front as your knees will end up being bashed to death.
The boat progresses towards the end
of the station, past a curtain hiding boats in various states of
undress, before you dip out into the water and meander off into the
pace is reasonable as you pass the queue that enters the building and
you turn a corner before hitting the rather modest first hill.
conveyor takes you to the top before a thump as the boat levels out and
drops into a small, first drop. The boat plunges quickly down before
swooping out into the water creating a small splash.
soon progress towards the open jaws of the vividly coloured oriental
dragon seen as you enter the area. You go through the opened fangs of
this monster and once inside, it is dark, drab and devoid of any
interest, much like a storm drain.
one point you would approach a curtain of water. As you got perhaps too
close for comfort, the lights would go out and you would pass under
without getting a drip on you. This is gone and so the tunnel is a bore.
out, the view hardly inspires. So much so, in fact, that you quickly go
into yet another tunnel before passing through a dense bamboo forest,
making another turn over a lake, past the veranda of one of the areas’
boutiques and progressing into a climb up the side of the mountain ridge
seen as you enter the area.
lift is quite shallow, but is very tall. At the top, you slow
dramatically, gently floating around a 150-degree bend. The pace here is
painful, and those of you with butterflies in your stomach will be
writhing with dread. At this point, below you the roof of Tomb Blaster, and in front, Samurai.
The water soon cascades out of view as you hit a conveyor,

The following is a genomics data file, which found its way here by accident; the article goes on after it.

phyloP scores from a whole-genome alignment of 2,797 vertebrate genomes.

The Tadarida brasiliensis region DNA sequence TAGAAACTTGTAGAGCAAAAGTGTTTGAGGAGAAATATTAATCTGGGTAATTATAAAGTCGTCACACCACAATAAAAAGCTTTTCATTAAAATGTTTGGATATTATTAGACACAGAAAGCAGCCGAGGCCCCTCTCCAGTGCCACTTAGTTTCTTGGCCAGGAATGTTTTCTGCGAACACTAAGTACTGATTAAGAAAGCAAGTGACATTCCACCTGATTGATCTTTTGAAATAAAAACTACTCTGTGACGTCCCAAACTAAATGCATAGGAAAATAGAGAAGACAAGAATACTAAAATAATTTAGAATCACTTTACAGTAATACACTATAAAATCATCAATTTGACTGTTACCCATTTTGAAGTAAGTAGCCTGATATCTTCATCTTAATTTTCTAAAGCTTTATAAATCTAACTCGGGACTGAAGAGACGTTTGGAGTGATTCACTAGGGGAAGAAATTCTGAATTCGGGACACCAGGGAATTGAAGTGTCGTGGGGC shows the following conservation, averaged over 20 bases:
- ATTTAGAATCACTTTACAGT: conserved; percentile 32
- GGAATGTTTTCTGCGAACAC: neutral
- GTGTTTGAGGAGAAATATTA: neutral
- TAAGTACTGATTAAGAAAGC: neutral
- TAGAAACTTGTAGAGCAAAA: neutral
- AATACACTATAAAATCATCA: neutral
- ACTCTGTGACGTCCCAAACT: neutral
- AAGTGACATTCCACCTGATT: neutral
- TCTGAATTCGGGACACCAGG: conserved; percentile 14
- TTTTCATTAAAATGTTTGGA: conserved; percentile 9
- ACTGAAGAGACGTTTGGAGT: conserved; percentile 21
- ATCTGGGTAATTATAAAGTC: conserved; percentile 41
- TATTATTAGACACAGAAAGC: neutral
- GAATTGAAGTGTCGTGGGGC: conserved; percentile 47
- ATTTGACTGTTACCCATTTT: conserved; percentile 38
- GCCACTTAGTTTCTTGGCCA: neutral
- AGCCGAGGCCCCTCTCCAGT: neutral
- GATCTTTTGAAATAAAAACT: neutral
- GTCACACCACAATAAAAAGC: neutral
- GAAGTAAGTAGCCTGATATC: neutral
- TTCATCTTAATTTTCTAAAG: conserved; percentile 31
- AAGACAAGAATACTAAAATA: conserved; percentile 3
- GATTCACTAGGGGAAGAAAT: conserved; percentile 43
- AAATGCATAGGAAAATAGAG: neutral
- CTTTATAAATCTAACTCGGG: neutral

taking you over the top of the rides’ main drop. Without a pause, you
plunge into a single steep drop. As you scrape past the two walls either
side there is a flash of a camera before you drop down into the water,
skimming it for what seems seconds before you slow and a wave of water
splashes out in front and to the sides.
themed log flume. Go on it but don't wait too long for it
You may squirm out the way, you won’t get too wet anyway,
but you slow and pass several feet above the lake before going under the
main walkway, over another lake taking you towards the station and past
a half-dead looking elephant, famed at one point for squirting water at
riders (and once mashed potato, Bodger and Badger fans may remember),
now just looking a mess and in need of burying.
You climb up the conveyor back into the station, past your
mug shot from the drop. Before you have a chance to hit your head on the
sign in a much-fashioned blunder many make, your boat will probably be
sadistically hit from behind by the boat following before you stand up
and are assisted off the ride and past the reliably frustrating photo
A rather superficial view of the ride may not impress, but
when considering it’s age you cannot help but be fulfilled. The
elegant theming touches like the Buddhas that surround the drop and
welcome you into the area really set this ride apart from the rest, and
to make such a feature of the tunnel is superb and pulled off to a
The drops are not bad. The first is very short, admittedly,
but the final is not too bad at all. It isn’t too tall, but it is
fast, and with the walls either side that accompany you half way down,
it adds to the feeling of speed.
The simple effects that this park cannot be bothered to
maintain are ultimately its downfall though. With its latex skin peeling
off, the elephant at the end looks a sorry mess and should either be
fixed or removed. The water in the tunnel really was the only feature in
there. Now it is a mess in there too.
If you manage to go on without a queue, without it breaking
down and with an open mind, happy to accept that this is an old ride
that was well before it’s time, then you will have a great time on it.
you go on after queuing expecting something that can compare with Menhir
Express or Storm Force 10, then you’ll leave thwarted.
Original theming, most
of which is to a high standard
Nice moments of tranquillity
away from the hustle of the park
Good final drop
▪ Poorly maintained
effects here and there
▪ Only two drops, one of
which is pretty small
▪ A popular ride, often
with long queues